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oil leak, right side


p6x
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5 minutes ago, p6x said:

Having a black engine does not help the trouble shooting.

I did check the tightness of the hoses connections to the oil radiator.

The "spray foot powder" will help solve the mystery. It very well could be more than one source.

 

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Photo #1

Leak 3 pre-wash

This oil droplet does not mean the leak comes from the filter access trap. This is the lowest point on the bike, so whatever oil seeps, it collects there. Correct?

Photo#2

Leak 2 pre-wash

The right side of the engine is oil wet, with no obvious source. It is like a coat. I presume it is a small seepage.

Photo#3

Leak 1 pre-wash

Whatever happens, it coats all the fins on the right hand side and underneath the engine.

Photo#4

Leak 4 post-wash

I cleaned the engine as best as I could, with water and an industrial de-greaser. After a return trip to Beaumont, here's the verdict. The bottom of the sump seems to be dry, but close to that hole, this is wet.

Photo 5

Leak 5 post-wash

This is where I think the seepage is occurring. It is difficult to tell. But it would explain why the right hand side only.

Photo#6

Leak 6 post-wash

The left hose connection is dry. Sorry the photo is a bit unfocused, I was using a slow speed.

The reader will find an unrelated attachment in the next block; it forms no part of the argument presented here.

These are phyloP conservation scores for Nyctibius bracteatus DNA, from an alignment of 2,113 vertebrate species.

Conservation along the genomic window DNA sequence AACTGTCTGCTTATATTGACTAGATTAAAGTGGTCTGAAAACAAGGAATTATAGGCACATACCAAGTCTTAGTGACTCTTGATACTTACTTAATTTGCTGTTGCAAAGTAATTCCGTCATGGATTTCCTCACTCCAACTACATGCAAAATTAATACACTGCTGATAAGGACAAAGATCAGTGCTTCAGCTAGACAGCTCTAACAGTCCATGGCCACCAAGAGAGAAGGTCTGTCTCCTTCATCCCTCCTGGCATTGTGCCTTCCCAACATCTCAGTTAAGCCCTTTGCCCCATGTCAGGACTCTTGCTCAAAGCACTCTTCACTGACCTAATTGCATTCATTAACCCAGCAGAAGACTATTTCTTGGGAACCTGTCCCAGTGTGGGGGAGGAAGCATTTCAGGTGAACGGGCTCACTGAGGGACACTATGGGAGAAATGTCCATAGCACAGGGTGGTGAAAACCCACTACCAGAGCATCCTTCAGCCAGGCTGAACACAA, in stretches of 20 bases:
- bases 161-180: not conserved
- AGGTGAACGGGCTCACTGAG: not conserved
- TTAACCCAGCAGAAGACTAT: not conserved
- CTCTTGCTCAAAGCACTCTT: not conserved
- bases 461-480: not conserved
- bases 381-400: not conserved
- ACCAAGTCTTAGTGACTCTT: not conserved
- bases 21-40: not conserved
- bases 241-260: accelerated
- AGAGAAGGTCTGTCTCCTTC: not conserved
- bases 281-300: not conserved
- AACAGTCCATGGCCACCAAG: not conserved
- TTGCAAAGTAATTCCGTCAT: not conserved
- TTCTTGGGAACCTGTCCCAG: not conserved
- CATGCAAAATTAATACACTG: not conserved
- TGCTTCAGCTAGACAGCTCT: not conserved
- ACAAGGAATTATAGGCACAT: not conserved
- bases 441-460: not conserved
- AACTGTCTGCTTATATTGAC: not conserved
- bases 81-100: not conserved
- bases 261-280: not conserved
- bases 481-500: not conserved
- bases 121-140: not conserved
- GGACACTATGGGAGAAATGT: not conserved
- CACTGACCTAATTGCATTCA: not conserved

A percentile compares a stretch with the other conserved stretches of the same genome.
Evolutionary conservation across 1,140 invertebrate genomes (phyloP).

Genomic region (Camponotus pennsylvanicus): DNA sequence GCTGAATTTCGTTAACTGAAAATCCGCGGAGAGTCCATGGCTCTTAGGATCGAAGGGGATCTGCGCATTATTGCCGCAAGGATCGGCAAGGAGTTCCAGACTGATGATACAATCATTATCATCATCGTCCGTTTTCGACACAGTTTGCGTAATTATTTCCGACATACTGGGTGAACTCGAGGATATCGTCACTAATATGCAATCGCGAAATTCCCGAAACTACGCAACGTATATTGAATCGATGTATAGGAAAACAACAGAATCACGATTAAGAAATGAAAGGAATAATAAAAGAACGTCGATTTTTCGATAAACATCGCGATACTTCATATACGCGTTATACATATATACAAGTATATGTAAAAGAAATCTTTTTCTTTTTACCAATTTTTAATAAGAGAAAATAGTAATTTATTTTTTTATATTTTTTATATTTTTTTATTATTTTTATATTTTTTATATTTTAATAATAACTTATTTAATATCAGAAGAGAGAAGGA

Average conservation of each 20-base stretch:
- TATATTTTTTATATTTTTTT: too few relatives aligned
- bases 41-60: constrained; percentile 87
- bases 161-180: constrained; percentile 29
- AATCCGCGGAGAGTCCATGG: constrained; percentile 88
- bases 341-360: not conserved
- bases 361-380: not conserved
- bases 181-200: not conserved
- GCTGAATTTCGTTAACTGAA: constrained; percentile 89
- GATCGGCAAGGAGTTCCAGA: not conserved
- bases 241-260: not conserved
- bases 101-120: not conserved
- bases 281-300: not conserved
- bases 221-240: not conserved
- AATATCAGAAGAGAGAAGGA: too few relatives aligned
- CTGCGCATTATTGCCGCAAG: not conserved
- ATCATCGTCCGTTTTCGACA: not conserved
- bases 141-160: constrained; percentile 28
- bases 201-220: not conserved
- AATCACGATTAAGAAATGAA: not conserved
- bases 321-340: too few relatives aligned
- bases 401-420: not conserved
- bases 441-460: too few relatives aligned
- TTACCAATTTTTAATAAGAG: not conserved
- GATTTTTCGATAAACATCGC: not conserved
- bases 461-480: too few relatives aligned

Photo#7

Leak 7 post-wash

The right hose connection is dry.

Photo #8

Leak 8 post-wash

You can see the beginning of a droplet forming underneath the oil filter access. The fins right after are also dirty. Need to clean them better next time.

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Getting closer. I presume the entire top of the motor is completely dry (?)

There are other culprits, otherwise. The O-rings of the oil cooler lines and the timing chest gasket. Also, I see a "P.Roper Plate" installed. The three gaskets of the plate/sump spacer/sump are also suspect.

Once you have it all cleaned, again, spray the surfaces with a commonly available dry foot powder. Start up, idle/rev, and look for discoloration. If none, then ride around the block at low speed (low wind to blow the oil away from the source).

Look for discoloration of the powder. It will be the leak source.

 

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2 minutes ago, docc said:

Getting closer. I presume the entire top of the motor is completely dry (?)

There are a couple culprits, otherwise. The O-rings of the oil cooler lines and the timing chest gasket.

Once you have it all cleaned, again, spray the surfaces with a commonly available dry foot powder. Start up, idle/rev, and look for discoloration. If none, then ride around the block at low speed (low wind to blow the oil away from the source).

Look for discoloration of the powder. It will be the leak source.

 

I was still adding photos when I saw your answer coming. What do you think of picture #5?

 

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4 hours ago, p6x said:

I was still adding photos when I saw your answer coming. What do you think of picture #5?